Johannesburg: Revered anti-apartheid icon and former South African President Nelson Mandela was "breathing without difficulty" after being treated for pneumonia, the Presidency said on Saturday as the 94-year-old leader spent a third day at an undisclosed hospital. "Doctors advise that due to the lung infection former President Mandela had developed a pleural effusion (excess fluid in the lungs) which was tapped," Presidential spokesperson Mac Maharaj said in a statement on Saturday.
"This has resulted in him now being able to breathe without difficulty. He continues to respond to treatment and is comfortable, the statement said. "Former President Nelson Mandela was admitted to hospital during the late hours of 27 March due to a recurrence of pneumonia," it said.
The Nobel Peace Prize laureate was previously said to be re-admitted to a hospital in Pretoria for a recurring lung infection for the third time in four months. After he was admitted to the hospital, President Zuma had said Madiba (Mandela is often fondly known by his clan name) was doing "very well" so far and asked people not to "panic".
The President office had said on Friday that Mandela was in "good spirits" and making "steady progress". "The Presidency wishes to advise that former President Nelson Mandela is in good spirits and enjoyed a full breakfast this morning," the statement had read.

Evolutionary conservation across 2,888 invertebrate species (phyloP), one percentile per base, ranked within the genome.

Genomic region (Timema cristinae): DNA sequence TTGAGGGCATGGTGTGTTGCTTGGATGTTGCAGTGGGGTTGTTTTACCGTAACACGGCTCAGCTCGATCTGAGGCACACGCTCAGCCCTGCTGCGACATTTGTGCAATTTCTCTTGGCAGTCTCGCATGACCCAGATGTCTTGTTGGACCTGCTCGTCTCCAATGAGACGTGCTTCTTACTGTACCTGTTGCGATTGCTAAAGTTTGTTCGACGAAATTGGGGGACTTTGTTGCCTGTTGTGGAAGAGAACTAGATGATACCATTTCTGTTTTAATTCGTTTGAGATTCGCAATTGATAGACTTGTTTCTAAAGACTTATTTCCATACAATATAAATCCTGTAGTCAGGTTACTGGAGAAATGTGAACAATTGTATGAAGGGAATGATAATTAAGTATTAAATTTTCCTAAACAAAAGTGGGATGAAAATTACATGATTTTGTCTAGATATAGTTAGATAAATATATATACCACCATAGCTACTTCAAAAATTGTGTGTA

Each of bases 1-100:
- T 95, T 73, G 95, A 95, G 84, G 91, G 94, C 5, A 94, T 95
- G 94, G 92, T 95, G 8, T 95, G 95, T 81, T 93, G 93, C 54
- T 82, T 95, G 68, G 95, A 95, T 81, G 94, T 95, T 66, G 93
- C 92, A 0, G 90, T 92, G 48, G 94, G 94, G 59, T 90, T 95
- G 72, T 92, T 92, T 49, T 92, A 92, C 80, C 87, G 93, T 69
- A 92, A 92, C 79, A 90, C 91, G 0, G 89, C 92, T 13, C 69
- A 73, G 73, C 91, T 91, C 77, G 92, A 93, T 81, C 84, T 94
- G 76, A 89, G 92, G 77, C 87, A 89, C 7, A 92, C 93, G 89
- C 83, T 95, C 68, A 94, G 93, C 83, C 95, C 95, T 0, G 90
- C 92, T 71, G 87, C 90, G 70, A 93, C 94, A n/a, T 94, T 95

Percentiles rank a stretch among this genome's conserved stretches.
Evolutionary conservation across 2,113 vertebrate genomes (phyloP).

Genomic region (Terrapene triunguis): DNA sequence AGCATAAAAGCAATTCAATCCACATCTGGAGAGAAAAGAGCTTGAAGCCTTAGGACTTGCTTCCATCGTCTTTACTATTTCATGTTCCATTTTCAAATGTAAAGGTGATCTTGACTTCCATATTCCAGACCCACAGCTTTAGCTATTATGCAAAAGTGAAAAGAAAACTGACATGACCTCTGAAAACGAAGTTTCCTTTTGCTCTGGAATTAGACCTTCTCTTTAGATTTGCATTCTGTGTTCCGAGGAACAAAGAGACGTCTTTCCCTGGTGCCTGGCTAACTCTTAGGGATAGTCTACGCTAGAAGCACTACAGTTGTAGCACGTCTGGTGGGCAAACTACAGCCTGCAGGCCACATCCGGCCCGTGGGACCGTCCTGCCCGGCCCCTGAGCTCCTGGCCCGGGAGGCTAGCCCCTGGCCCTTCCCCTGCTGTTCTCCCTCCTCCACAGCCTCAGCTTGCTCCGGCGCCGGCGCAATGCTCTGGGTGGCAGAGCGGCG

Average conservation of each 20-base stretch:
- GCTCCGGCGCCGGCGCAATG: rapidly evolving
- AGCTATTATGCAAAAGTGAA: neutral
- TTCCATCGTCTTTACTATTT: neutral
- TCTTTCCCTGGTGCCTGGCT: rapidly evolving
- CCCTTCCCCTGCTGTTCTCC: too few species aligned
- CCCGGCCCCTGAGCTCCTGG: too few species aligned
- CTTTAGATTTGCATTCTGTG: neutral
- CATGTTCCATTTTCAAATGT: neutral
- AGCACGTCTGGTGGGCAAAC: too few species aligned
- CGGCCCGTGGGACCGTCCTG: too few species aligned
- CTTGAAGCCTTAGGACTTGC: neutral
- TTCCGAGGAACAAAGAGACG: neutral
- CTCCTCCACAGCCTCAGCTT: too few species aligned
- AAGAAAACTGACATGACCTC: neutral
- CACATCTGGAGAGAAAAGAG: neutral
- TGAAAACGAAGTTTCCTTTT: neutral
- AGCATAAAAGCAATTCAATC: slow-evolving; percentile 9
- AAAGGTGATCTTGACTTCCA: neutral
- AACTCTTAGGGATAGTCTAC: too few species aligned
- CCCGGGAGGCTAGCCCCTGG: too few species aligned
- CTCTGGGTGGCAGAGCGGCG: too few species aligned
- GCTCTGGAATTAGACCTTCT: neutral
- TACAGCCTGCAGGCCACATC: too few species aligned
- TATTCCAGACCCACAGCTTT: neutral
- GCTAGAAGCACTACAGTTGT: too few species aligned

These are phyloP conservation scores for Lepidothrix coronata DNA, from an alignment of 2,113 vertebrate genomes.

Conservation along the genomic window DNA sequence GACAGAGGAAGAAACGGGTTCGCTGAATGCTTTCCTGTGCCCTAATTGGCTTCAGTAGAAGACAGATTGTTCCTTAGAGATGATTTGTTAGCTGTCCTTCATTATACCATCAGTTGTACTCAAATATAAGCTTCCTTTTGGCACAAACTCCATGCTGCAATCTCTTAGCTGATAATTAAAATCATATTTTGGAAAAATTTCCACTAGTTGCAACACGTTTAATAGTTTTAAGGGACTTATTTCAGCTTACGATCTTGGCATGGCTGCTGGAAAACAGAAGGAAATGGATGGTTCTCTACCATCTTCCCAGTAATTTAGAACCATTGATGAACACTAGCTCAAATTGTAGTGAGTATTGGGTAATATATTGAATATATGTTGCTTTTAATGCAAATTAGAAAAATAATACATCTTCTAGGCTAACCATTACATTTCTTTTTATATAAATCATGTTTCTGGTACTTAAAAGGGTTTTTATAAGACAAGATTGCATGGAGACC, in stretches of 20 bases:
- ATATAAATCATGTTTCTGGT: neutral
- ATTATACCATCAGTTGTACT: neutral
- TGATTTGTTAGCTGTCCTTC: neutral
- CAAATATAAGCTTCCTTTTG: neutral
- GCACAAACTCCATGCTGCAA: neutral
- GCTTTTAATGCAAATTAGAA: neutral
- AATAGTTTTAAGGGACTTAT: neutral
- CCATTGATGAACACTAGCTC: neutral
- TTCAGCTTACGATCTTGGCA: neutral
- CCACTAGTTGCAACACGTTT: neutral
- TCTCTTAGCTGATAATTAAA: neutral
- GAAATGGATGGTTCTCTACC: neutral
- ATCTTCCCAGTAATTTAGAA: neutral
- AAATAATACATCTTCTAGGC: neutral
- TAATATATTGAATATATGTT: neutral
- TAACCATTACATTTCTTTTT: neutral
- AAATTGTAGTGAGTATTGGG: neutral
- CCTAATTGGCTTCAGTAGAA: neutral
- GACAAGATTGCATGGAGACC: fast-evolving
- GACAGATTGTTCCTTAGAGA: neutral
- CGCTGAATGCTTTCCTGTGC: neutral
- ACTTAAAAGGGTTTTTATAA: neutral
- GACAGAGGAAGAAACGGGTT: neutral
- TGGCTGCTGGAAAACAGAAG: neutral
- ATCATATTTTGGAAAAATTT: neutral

The Presidential spokesperson has thanked media and the public for their cooperation in respecting the privacy of Mandela and his family. Earlier this month, Mandela spent a night at a Pretoria hospital where he underwent a successful medical examination.
Three months ago, he was admitted for 18 days for treatment of the lung infection and surgery to extract gallstones. It was his longest stint in hospital since his release from prison in 1990. Mandela had a long history of lung problems, dating back to the time when he was a political prisoner on Robben Island during apartheid. He contracted tuberculosis in 1988 during his 27 years in prison.
Mandela, one of the world's most revered statesmen, served as South Africa's first black president from 1994 to 1999 and is widely regarded as the father of the nation for leading the struggle against apartheid and for democracy.